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Quotes of the day: Booth Tarkington
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Published Tuesday, July 28, 2015 @ 5:51 PM EDT
Jul 28 2015

Newton Booth Tarkington (July 29, 1869 – May 19, 1946) was an American novelist and dramatist. A Pulitzer Prize-winner and one of the most popular novelists of his time, he wrote The Magnificent Ambersons and Alice Adams. He briefly attended Purdue University and went on to study at Princeton. In the early 1900s, he served in the Indiana House of Representatives. His best-known work, Alice Adams- the tale of a lower-middle-class woman's struggle to find a suitable husband- won the Pulitzer Prize in 1922. He was born in Indianapolis, Indiana and was a distant relative of Chicago Mayor James Hutchinson Woodworth. He was the third writer, after William Faulkner and John Updike, to win the Pulitzer Prize for Fiction more than once. (Click here for full Wikipedia article)

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An ideal wife is any woman who has an ideal husband.

At twenty-one or twenty-two so many things appear solid and permanent and terrible which forty sees are nothing but disappearing miasma. Forty can't tell twenty about this; that's the pity of it! Twenty can find out only by getting to be forty.

Cherish all your happy moments; they make a fine cushion for old age.

Destiny has a constant passion for the incongruous.

Gossip is never fatal until it is denied.

I mean the things that we have and that we think are so solid- they're like smoke, and time is like the sky that the smoke disappears into. You know how wreath of smoke goes up from a chimney, and seems all thick and black and busy against the sky, as if it were going to do such important things and last forever, and you see it getting thinner and thinner-and then, in such a little while, it isn't there at all; nothing is left but the sky, and the sky keeps on being just the same forever.

I suppose about the only good in pretending is the fun we get out of fooling ourselves that we fool somebody.

I've lived long enough to know that circumstances can beat the best of us.

In the days before deathly contrivances hustled them through their lives, and when they had no telephones- another ancient vacancy profoundly responsible for leisure- they had time for everything: time to think, to talk, time to read, time to wait for a lady!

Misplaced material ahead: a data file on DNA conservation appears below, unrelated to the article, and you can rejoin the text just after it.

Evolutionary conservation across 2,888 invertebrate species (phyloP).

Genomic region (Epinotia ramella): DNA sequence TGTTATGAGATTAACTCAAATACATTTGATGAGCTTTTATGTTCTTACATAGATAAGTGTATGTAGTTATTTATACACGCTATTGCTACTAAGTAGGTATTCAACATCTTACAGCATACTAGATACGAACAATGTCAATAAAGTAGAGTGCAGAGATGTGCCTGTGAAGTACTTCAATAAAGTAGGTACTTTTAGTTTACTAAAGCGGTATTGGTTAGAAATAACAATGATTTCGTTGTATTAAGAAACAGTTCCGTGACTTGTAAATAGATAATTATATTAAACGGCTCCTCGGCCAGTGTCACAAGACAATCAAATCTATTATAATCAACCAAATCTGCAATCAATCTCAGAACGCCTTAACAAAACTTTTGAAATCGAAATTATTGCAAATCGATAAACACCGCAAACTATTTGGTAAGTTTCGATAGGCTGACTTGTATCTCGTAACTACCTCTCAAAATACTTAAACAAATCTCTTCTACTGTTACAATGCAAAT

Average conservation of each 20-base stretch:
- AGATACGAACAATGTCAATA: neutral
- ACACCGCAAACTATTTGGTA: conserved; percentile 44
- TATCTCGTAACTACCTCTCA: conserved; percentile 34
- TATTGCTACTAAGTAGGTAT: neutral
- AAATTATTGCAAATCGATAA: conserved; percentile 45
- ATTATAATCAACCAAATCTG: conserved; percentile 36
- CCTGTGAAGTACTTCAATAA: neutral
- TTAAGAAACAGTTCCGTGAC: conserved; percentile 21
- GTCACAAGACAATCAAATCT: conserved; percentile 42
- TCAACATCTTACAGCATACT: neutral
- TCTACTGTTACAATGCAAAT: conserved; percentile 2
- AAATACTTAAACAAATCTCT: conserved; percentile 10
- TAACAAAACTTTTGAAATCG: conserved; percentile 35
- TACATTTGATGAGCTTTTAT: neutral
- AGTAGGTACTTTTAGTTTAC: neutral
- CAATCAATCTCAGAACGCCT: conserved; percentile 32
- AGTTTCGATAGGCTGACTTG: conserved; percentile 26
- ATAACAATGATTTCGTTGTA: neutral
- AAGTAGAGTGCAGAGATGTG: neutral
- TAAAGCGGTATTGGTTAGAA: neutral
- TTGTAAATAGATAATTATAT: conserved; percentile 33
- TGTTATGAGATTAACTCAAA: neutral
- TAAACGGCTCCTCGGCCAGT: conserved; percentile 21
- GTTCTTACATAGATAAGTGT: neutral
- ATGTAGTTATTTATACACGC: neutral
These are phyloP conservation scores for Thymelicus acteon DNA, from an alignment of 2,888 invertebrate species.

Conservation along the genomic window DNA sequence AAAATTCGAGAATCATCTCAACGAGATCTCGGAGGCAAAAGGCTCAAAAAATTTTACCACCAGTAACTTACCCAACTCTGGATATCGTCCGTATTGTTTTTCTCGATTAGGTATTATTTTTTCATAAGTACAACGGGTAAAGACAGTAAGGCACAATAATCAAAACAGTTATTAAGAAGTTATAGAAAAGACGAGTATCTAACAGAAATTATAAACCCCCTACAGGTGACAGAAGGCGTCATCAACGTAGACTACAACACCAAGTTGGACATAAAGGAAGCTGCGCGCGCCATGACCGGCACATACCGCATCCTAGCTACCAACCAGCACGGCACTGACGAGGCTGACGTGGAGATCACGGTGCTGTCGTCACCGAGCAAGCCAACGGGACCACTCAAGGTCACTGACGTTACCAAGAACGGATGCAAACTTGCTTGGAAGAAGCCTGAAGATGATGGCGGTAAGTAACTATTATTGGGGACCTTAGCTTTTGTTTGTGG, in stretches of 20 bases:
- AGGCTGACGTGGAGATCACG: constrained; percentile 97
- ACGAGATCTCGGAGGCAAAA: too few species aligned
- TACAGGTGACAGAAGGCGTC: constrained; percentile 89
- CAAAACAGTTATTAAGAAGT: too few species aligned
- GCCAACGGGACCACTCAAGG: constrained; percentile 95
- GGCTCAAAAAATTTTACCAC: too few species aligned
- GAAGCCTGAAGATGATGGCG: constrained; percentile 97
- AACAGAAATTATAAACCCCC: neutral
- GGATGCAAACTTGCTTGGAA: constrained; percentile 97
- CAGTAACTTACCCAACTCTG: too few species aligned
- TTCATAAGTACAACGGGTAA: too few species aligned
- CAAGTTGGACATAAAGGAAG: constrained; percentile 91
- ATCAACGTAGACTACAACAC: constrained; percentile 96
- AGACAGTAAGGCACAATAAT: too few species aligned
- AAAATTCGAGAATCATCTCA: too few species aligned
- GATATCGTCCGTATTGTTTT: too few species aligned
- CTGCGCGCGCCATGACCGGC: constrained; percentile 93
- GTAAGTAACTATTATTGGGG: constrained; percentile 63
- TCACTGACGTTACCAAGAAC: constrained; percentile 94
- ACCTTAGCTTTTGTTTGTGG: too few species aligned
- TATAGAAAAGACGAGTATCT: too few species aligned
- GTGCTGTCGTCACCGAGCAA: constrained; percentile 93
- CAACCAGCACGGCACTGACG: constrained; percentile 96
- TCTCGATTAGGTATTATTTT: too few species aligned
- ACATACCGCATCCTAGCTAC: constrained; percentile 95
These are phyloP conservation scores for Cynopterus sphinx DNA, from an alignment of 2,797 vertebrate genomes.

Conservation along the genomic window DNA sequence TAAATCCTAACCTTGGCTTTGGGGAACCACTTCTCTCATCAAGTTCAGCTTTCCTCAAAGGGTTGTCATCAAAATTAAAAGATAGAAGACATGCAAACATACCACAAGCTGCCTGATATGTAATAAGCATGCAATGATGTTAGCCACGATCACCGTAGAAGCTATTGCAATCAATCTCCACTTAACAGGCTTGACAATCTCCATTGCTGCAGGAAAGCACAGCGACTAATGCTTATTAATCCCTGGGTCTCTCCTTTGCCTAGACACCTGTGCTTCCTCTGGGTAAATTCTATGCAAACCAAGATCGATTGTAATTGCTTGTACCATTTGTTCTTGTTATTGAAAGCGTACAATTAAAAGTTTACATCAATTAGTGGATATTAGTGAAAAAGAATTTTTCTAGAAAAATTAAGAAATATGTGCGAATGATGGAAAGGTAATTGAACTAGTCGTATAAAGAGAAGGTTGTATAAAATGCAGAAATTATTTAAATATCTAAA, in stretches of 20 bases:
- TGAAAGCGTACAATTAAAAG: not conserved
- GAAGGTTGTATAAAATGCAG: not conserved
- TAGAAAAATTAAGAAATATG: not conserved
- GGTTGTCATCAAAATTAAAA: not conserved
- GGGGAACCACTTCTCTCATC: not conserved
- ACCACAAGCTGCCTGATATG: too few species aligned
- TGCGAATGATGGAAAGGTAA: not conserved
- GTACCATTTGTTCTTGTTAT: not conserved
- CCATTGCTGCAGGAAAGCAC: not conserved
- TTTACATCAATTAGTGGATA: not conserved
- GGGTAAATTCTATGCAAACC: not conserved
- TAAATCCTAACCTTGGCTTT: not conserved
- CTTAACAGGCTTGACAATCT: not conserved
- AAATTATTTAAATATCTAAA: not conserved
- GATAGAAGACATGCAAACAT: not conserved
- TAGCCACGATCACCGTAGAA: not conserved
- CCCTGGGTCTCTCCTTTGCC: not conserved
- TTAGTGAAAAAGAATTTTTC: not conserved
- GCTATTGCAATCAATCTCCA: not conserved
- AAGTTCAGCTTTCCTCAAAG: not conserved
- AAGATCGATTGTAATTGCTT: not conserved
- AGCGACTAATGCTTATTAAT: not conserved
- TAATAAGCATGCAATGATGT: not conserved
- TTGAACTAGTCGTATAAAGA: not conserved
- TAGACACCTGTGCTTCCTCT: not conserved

It is love in old age, no longer blind, that is true love. For the love's highest intensity doesn't necessarily mean it's highest quality.

Nobody has a good name in a bad mouth. Nobody has a good name in a silly mouth either.

One of the hardest conditions of boyhood is the almost continuous strain put upon the powers of invention by the constant and harassing necessity for explanations of every natural act.

Some day the laws of glamour must be discovered, because they are so important that the world would be wiser now if Sir Isaac Newton had been hit on the head, not by an apple, but by a young lady.

Take your work seriously but never take yourself seriously; and do not take what happens either to yourself or your work seriously.

There aren't any old times. When times are gone they're not old, they're dead! There aren't any times but new times!

There is a fertile stretch of flat lands in Indiana where unagarian Eastern travelers, glancing from car windows, shudder and return their eyes to interior upholstery, preferring even the swaying comparisons of a Pullman to the monotony without.

They lacked style, but also lacked pretentiousness, and whatever does not pretend at all has style enough.

Thirteen is embarrassed by the beginnings of a new colthood; the child becomes a youth. But twelve is the very top of boyhood.

Youth cannot imagine romance apart from youth. That is why the roles of the heroes and heroines of plays are given by the managers to the most youthful actors they can find among the competent.

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(July 29 is also the birthday of Alexis de Tocqueville, Don Marquis, and Wil Wheaton.)


Categories: Booth Tarkington, Quotes of the day


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